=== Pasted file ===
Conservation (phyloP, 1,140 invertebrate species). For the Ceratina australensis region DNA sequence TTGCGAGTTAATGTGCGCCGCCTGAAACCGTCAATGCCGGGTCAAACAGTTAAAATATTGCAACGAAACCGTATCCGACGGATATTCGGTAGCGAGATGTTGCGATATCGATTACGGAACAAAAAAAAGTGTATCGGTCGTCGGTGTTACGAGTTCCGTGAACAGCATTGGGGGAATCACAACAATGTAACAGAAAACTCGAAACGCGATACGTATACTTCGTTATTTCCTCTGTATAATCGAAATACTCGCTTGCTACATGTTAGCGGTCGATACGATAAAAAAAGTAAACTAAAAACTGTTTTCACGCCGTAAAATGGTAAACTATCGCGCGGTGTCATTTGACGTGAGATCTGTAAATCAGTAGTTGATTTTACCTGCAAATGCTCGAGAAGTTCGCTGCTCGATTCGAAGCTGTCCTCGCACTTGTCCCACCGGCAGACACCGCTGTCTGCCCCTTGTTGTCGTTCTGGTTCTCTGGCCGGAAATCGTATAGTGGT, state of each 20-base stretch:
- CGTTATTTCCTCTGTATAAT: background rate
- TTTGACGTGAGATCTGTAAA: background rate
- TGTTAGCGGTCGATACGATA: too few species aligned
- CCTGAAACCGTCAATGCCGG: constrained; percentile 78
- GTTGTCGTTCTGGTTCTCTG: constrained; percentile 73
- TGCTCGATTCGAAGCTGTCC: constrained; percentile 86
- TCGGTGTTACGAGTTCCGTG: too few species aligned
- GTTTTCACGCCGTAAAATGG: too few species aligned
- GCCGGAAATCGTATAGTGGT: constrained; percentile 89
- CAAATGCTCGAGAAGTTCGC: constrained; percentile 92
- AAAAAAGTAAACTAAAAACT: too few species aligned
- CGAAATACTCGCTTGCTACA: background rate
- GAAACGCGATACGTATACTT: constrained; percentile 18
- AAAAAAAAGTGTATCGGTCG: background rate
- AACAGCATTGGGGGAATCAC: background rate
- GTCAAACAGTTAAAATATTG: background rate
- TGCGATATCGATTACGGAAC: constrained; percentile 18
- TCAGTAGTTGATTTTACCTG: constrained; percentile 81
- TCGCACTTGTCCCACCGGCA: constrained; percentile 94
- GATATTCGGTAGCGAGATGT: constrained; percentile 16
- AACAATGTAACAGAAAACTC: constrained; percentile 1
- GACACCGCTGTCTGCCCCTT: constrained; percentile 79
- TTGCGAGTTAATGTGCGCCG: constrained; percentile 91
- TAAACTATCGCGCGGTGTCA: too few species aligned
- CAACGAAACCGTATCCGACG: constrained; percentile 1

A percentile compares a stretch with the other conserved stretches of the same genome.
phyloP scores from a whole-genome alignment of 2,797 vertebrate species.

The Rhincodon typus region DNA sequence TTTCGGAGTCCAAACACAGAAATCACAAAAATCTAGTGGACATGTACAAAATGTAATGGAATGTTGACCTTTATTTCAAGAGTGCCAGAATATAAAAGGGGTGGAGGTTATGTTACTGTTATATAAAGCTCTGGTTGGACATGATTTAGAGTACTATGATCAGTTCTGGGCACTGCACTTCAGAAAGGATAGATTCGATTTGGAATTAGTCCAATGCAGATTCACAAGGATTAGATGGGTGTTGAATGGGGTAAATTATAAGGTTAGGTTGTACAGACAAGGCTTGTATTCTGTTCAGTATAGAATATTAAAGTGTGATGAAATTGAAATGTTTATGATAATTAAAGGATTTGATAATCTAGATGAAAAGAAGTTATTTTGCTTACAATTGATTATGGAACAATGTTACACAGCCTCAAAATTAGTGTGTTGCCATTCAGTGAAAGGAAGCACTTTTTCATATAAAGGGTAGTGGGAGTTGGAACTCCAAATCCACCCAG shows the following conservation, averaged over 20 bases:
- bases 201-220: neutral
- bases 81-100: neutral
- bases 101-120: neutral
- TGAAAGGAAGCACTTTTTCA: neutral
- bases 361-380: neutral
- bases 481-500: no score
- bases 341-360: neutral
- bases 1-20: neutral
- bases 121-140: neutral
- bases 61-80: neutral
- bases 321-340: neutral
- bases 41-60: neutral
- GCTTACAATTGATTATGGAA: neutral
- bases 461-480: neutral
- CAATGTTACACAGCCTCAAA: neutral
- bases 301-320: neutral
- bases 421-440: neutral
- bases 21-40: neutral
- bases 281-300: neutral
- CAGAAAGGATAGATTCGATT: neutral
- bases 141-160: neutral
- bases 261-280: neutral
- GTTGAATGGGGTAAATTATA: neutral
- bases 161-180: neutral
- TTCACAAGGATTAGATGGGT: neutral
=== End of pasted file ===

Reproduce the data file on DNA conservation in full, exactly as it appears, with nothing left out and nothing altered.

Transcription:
Conservation (phyloP, 1,140 invertebrate species). For the Ceratina australensis region DNA sequence TTGCGAGTTAATGTGCGCCGCCTGAAACCGTCAATGCCGGGTCAAACAGTTAAAATATTGCAACGAAACCGTATCCGACGGATATTCGGTAGCGAGATGTTGCGATATCGATTACGGAACAAAAAAAAGTGTATCGGTCGTCGGTGTTACGAGTTCCGTGAACAGCATTGGGGGAATCACAACAATGTAACAGAAAACTCGAAACGCGATACGTATACTTCGTTATTTCCTCTGTATAATCGAAATACTCGCTTGCTACATGTTAGCGGTCGATACGATAAAAAAAGTAAACTAAAAACTGTTTTCACGCCGTAAAATGGTAAACTATCGCGCGGTGTCATTTGACGTGAGATCTGTAAATCAGTAGTTGATTTTACCTGCAAATGCTCGAGAAGTTCGCTGCTCGATTCGAAGCTGTCCTCGCACTTGTCCCACCGGCAGACACCGCTGTCTGCCCCTTGTTGTCGTTCTGGTTCTCTGGCCGGAAATCGTATAGTGGT, state of each 20-base stretch:
- CGTTATTTCCTCTGTATAAT: background rate
- TTTGACGTGAGATCTGTAAA: background rate
- TGTTAGCGGTCGATACGATA: too few species aligned
- CCTGAAACCGTCAATGCCGG: constrained; percentile 78
- GTTGTCGTTCTGGTTCTCTG: constrained; percentile 73
- TGCTCGATTCGAAGCTGTCC: constrained; percentile 86
- TCGGTGTTACGAGTTCCGTG: too few species aligned
- GTTTTCACGCCGTAAAATGG: too few species aligned
- GCCGGAAATCGTATAGTGGT: constrained; percentile 89
- CAAATGCTCGAGAAGTTCGC: constrained; percentile 92
- AAAAAAGTAAACTAAAAACT: too few species aligned
- CGAAATACTCGCTTGCTACA: background rate
- GAAACGCGATACGTATACTT: constrained; percentile 18
- AAAAAAAAGTGTATCGGTCG: background rate
- AACAGCATTGGGGGAATCAC: background rate
- GTCAAACAGTTAAAATATTG: background rate
- TGCGATATCGATTACGGAAC: constrained; percentile 18
- TCAGTAGTTGATTTTACCTG: constrained; percentile 81
- TCGCACTTGTCCCACCGGCA: constrained; percentile 94
- GATATTCGGTAGCGAGATGT: constrained; percentile 16
- AACAATGTAACAGAAAACTC: constrained; percentile 1
- GACACCGCTGTCTGCCCCTT: constrained; percentile 79
- TTGCGAGTTAATGTGCGCCG: constrained; percentile 91
- TAAACTATCGCGCGGTGTCA: too few species aligned
- CAACGAAACCGTATCCGACG: constrained; percentile 1

A percentile compares a stretch with the other conserved stretches of the same genome.
phyloP scores from a whole-genome alignment of 2,797 vertebrate species.

The Rhincodon typus region DNA sequence TTTCGGAGTCCAAACACAGAAATCACAAAAATCTAGTGGACATGTACAAAATGTAATGGAATGTTGACCTTTATTTCAAGAGTGCCAGAATATAAAAGGGGTGGAGGTTATGTTACTGTTATATAAAGCTCTGGTTGGACATGATTTAGAGTACTATGATCAGTTCTGGGCACTGCACTTCAGAAAGGATAGATTCGATTTGGAATTAGTCCAATGCAGATTCACAAGGATTAGATGGGTGTTGAATGGGGTAAATTATAAGGTTAGGTTGTACAGACAAGGCTTGTATTCTGTTCAGTATAGAATATTAAAGTGTGATGAAATTGAAATGTTTATGATAATTAAAGGATTTGATAATCTAGATGAAAAGAAGTTATTTTGCTTACAATTGATTATGGAACAATGTTACACAGCCTCAAAATTAGTGTGTTGCCATTCAGTGAAAGGAAGCACTTTTTCATATAAAGGGTAGTGGGAGTTGGAACTCCAAATCCACCCAG shows the following conservation, averaged over 20 bases:
- bases 201-220: neutral
- bases 81-100: neutral
- bases 101-120: neutral
- TGAAAGGAAGCACTTTTTCA: neutral
- bases 361-380: neutral
- bases 481-500: no score
- bases 341-360: neutral
- bases 1-20: neutral
- bases 121-140: neutral
- bases 61-80: neutral
- bases 321-340: neutral
- bases 41-60: neutral
- GCTTACAATTGATTATGGAA: neutral
- bases 461-480: neutral
- CAATGTTACACAGCCTCAAA: neutral
- bases 301-320: neutral
- bases 421-440: neutral
- bases 21-40: neutral
- bases 281-300: neutral
- CAGAAAGGATAGATTCGATT: neutral
- bases 141-160: neutral
- bases 261-280: neutral
- GTTGAATGGGGTAAATTATA: neutral
- bases 161-180: neutral
- TTCACAAGGATTAGATGGGT: neutral